Document Detail


Uraemia Progression in Chronic Kidney Disease Stages 3-5 Is Not Constant.
MedLine Citation:
PMID:  21325868     Owner:  NLM     Status:  Publisher    
Abstract/OtherAbstract:
Introduction: Chronic kidney disease (CKD) is a progressive disease leading to loss of glomerular filtration rate (ΔGFR, measured in ml/min/1.73 m(2)/year). ΔGFR is usually assumed to be constant, but the hyperfiltration theory suggests that it accelerates in severe uraemia. A retrospective analysis of estimated GFR (eGFR) calculated from the Modification of Diet in Renal Disease equation was performed to evaluate whether ΔGFR is constant or accelerating. Methods: 1,441 patients attending a nephrology clinic over a 21-year period, with an initial eGFR <60 ml/min/1.73 m(2) and an observation period ≥2 years, were included. eGFR was calculated from all creatinine measurements. 420 patients developed end-stage renal disease (ESRD). First- and second-order polynomial regression analysis of eGFR against time was performed for each patient individually. Patients had accelerating uraemia progression if the second-order term coefficient was negative. Results: The initial eGFR was 30.8 ±15.1 ml/min/1.73 m(2). The second-order coefficient was median -0.15 ml/min/1.73 m(2)/year(2) (interquartile range -0.92, +0.34). Significantly more patients had an accelerating loss (62%, p < 0.001). Acceleration was mainly seen when eGFR was <30 ml/min. ΔGFR was mean 1.47 ± 4.5 ml/min/1.73 m(2)/year (male 1.67, female 1.22). ESRD patients lost 5.4 ± 5.4 ml/min/year/1.73 m(2) during the last year before ESRD. Accelerating loss was seen for all diagnoses except polycystic disease. Diagnoses with higher ΔGFR were polycystic renal disease (3.3 ml/min/1.73 m(2)/year), hypertensive nephropathy (2.1 ml/min/1.73 m(2)/year) and diabetic nephropathy (2.6 ml/min/ 1.73 m(2)/year). There was no evidence of improvement in overall uraemia progression during the period of observation. Conclusions: Uraemia progression in CKD stages 3-5 is not linear, but shows an accelerating trend. This suggests that hyperfiltration mechanisms play a role in CKD progression. ESRD cannot thus be predicted from previous ΔGFR alone.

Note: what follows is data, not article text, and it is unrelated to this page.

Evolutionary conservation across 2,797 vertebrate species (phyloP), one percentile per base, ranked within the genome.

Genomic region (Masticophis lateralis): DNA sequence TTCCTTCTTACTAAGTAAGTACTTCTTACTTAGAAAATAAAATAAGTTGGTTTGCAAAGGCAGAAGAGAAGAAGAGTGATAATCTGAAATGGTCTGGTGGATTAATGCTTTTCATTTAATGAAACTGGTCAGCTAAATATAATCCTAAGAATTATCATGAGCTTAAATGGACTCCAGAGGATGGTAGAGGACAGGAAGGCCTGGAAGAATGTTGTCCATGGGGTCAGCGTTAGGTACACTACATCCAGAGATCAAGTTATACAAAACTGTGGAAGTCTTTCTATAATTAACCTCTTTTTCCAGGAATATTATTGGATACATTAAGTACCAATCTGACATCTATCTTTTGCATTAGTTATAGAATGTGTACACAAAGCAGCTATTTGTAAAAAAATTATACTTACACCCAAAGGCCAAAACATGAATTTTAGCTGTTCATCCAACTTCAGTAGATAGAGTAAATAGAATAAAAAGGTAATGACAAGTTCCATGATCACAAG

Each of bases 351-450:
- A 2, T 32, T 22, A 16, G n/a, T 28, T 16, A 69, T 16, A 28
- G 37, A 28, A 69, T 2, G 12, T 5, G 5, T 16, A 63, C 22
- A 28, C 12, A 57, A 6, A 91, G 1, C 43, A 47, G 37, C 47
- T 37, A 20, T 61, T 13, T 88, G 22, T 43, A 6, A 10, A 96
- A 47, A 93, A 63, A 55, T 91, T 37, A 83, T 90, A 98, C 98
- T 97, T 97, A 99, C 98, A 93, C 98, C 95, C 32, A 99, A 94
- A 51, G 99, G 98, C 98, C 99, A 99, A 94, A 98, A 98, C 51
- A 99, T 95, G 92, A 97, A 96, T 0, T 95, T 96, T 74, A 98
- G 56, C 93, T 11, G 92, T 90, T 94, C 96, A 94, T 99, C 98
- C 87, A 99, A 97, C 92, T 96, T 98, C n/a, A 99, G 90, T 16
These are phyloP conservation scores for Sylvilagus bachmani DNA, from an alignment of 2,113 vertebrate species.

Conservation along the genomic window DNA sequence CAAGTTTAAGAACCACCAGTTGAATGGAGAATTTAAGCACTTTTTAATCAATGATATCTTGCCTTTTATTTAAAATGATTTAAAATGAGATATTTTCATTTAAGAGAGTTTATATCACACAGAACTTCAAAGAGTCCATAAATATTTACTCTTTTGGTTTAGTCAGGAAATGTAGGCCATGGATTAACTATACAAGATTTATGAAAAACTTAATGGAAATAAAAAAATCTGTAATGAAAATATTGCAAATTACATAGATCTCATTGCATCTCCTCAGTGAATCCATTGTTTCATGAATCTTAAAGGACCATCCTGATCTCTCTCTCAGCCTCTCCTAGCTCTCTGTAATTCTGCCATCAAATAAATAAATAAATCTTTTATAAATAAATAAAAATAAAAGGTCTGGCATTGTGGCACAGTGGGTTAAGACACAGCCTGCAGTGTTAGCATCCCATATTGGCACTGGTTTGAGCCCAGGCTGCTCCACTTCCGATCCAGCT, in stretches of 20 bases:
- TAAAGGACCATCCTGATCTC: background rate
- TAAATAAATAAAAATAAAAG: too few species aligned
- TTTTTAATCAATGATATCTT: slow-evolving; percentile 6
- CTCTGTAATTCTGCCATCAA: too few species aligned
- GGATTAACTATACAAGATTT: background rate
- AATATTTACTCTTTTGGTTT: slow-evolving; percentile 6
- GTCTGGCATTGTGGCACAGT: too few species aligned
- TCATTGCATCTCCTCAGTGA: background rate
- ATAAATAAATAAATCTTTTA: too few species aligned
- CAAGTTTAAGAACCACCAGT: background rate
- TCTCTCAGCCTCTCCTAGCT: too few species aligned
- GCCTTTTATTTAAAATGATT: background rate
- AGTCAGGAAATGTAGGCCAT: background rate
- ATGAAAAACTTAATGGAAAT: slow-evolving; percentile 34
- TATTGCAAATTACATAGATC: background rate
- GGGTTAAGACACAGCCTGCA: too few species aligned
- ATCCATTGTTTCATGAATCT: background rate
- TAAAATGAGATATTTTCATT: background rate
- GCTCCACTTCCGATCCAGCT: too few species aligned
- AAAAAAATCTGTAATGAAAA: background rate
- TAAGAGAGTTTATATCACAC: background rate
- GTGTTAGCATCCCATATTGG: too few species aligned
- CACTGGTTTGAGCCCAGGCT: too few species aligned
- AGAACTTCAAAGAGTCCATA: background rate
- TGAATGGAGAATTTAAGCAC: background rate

Authors:
James Goya Heaf; Leif Spange Mortensen
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Publication Detail:
Type:  JOURNAL ARTICLE     Date:  2011-2-16
Journal Detail:
Title:  Nephron. Clinical practice     Volume:  118     ISSN:  1660-2110     ISO Abbreviation:  -     Publication Date:  2011 Feb 
Date Detail:
Created Date:  2011-2-17     Completed Date:  -     Revised Date:  -    
Medline Journal Info:
Nlm Unique ID:  101159763     Medline TA:  Nephron Clin Pract     Country:  -    
Other Details:
Languages:  ENG     Pagination:  c367-c374     Citation Subset:  -    
Copyright Information:
Copyright © 2011 S. Karger AG, Basel.
Affiliation:
Department of Nephrology B, Herlev Hospital, University of Copenhagen, Copenhagen, Denmark.
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